Once the methanol has begun boiling off, it will need to be captured and directed through a tube into a condenser. a condenser is simply a heat exchanger where a cooler fluid is used to cool the methanol vapors, causing it to condense back into a liquid and drop into a new container, free of the other fluids it was once in. Condensers are easy to build. You can use a simple copper tubing going through a bucket of water as a simple and cost-effective method. However, if you want to use something a bit more effective, it would be ideal to use one of our plate heat exchangers, pumping cold water from a container through one side of the heat exchanger
and allowing the methanol to travel through the other side, condensing into a sealed container. You can also hook up the exchanger directly to a water line if you choose not to use a pump but this will waste a lot of water. The methanol does not take too much heat loss to reduce it back to a liquid, and so having the coldest water is not so important unless the flow is very slow. I usually use a drum of water for my batches, circulating through a plate heat exchanger. When finished, the warm water remains in the drum so heat can slowly bleed off back into the ambient air.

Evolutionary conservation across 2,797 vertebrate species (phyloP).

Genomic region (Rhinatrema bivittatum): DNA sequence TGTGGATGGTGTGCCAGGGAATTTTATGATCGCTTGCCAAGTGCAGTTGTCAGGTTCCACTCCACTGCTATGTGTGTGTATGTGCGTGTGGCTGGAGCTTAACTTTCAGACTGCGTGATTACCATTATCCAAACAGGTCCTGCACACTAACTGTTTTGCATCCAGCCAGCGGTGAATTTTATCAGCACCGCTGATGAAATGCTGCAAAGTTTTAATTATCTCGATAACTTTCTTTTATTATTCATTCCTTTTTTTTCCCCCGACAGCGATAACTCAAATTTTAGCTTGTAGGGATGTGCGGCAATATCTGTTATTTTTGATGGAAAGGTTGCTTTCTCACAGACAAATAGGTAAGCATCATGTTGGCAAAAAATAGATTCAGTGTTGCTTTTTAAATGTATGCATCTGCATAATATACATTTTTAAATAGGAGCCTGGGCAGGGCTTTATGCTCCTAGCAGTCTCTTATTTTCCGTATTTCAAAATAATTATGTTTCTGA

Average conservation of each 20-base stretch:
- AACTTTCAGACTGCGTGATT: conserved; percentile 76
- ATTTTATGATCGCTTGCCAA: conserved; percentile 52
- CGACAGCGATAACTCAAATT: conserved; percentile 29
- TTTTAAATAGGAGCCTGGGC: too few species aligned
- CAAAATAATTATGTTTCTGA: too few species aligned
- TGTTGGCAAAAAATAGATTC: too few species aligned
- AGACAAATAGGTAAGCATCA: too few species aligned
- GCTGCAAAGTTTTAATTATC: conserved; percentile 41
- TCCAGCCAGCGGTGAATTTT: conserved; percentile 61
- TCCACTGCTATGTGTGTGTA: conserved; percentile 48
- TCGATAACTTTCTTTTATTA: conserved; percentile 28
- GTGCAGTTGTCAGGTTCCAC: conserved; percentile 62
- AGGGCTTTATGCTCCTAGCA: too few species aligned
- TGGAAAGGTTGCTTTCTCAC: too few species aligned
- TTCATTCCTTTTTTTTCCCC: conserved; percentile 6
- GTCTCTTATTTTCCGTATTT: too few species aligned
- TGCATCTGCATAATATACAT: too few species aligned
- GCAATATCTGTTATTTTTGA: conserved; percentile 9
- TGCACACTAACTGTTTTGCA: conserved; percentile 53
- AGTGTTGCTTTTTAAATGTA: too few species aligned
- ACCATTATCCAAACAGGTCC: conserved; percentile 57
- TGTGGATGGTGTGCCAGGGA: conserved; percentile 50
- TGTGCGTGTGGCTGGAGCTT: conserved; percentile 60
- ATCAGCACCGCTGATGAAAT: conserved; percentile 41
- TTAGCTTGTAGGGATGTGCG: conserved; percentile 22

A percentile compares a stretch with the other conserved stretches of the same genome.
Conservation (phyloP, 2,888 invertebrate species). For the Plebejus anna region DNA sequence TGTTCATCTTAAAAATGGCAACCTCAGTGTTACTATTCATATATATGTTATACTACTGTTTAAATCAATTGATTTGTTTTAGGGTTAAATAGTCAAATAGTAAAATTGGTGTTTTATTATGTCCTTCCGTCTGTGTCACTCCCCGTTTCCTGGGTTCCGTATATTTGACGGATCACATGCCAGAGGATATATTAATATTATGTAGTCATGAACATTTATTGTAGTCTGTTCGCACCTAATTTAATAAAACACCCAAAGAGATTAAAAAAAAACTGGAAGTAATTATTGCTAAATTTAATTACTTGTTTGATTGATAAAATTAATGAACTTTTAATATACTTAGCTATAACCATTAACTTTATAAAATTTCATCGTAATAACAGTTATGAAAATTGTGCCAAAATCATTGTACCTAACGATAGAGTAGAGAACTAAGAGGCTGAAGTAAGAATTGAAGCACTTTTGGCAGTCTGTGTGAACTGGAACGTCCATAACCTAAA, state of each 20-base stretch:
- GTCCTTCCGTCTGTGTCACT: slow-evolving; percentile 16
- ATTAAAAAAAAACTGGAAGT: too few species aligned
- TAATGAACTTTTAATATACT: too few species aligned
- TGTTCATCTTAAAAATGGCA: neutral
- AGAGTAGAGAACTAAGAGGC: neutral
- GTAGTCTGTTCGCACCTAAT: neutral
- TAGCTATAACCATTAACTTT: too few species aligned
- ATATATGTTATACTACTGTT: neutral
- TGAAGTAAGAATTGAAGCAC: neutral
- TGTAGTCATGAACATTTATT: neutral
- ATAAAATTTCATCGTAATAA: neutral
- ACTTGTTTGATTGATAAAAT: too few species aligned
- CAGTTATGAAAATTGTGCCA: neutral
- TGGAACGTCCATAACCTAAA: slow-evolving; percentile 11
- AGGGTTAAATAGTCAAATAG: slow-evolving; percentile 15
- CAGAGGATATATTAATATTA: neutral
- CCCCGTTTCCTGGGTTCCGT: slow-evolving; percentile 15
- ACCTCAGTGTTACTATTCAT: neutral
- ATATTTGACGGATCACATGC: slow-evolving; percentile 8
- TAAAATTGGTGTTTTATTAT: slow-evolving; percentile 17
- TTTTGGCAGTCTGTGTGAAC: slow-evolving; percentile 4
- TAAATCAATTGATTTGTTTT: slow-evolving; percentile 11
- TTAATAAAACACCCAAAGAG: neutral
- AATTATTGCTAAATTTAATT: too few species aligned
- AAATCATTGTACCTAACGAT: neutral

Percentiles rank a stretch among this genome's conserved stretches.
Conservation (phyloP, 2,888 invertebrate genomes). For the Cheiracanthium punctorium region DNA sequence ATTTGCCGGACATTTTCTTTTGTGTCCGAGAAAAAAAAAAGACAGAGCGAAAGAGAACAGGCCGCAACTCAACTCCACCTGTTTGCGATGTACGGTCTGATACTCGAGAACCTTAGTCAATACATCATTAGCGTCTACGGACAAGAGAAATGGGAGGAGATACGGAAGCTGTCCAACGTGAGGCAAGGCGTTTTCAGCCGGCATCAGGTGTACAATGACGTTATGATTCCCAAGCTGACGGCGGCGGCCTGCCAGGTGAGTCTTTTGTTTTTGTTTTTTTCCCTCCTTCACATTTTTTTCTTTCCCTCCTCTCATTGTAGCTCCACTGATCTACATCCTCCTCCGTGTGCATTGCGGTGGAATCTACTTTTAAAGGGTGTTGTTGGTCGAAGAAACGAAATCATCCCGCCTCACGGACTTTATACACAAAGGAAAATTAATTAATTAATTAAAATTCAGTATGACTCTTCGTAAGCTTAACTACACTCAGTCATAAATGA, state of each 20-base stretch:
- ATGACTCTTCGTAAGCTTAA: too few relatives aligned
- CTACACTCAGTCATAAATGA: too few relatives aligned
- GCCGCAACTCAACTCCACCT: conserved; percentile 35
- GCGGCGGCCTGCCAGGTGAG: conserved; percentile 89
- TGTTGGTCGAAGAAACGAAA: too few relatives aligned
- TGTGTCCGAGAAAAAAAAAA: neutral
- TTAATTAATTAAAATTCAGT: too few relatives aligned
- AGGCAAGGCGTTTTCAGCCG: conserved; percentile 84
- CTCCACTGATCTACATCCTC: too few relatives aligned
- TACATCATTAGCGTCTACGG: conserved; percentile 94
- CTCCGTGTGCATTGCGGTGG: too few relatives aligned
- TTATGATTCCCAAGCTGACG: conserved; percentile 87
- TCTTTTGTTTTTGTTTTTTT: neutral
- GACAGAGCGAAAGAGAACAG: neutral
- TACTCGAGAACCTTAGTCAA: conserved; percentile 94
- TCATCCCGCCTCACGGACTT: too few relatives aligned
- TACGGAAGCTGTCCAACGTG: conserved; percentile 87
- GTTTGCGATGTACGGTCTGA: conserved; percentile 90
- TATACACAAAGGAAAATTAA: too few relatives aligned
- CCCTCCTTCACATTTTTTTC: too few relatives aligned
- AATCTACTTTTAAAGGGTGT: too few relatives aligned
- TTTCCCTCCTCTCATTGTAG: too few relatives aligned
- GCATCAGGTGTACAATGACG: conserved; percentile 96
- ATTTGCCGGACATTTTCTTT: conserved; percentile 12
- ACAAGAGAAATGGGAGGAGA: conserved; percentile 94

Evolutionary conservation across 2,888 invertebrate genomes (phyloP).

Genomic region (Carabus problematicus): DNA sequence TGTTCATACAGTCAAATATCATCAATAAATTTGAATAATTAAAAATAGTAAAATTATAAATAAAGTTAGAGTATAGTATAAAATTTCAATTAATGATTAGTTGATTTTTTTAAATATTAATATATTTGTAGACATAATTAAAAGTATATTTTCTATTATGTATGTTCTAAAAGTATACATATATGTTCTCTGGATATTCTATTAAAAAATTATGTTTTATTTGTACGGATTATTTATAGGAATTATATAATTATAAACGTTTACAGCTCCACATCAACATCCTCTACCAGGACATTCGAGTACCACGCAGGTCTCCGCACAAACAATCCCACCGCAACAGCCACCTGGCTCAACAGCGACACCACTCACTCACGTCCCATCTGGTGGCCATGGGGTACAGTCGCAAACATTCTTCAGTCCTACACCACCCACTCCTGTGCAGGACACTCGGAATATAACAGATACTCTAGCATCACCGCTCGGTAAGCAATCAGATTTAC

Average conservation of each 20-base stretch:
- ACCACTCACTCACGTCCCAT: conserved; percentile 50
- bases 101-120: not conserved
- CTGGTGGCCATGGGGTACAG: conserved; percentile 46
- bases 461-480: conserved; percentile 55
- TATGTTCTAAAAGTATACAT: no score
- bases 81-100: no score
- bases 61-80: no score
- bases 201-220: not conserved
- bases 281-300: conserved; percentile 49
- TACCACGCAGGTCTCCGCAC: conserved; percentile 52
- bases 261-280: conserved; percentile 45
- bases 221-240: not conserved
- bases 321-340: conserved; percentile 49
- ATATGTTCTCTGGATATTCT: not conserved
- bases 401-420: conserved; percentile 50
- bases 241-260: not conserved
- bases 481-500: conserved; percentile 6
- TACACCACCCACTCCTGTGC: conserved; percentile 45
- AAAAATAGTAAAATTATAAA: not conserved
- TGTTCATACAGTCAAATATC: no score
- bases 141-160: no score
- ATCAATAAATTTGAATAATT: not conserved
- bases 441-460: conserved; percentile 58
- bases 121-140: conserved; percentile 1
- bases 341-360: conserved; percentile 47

You can find metal fabricators who can build closed vessels for methanol recovery out of drums, welding off most areas for a complete seal. Usually, a drum with a tight lever seal and gasket is good enough to prevent methanol leakage as well. Ports will need to be drilled and welded together to allow for the methanol to escape, draining of the treated fluid after demethylization, and other ports for filling and possibly circulation with a pump. We have found that using old water heater tanks is ideal when there is a stainless steel lining, since it is already fully closed and the stainless steel is ideal for resisting biodiesel and the glycerol.

One methanol has been recovered, it can be reused in your next batch. The less water that gets into the methanol, the better. It is best to add recovered methanol directly to a fresh drum of methanol so any water in it will evenly distribute to the larger volume of pure methanol, this keeping a much more pure methanol and less chance of soaps in the next batch.

After recovering methanol, it is good to test the purity of it before using it. To test the purity is simple. Take a 100 ml sample of the methanol, weigh it in grams. Take the number of grams you weighed, divide by 100ml and you get the density in g/ml. Check the density you find against a methanol density chart to see what percentage you have. This is also a great method to test old methanol that has been stored for a long time. When the purity is in question, a density check can tell you if it’s still good and free of water.

Please take caution when recovering methanol vapors. Methanol is poisonous and can cause blindness or death when inhaled in large concentrations. be sure everything is sealed off, and use in a very well-ventilated area.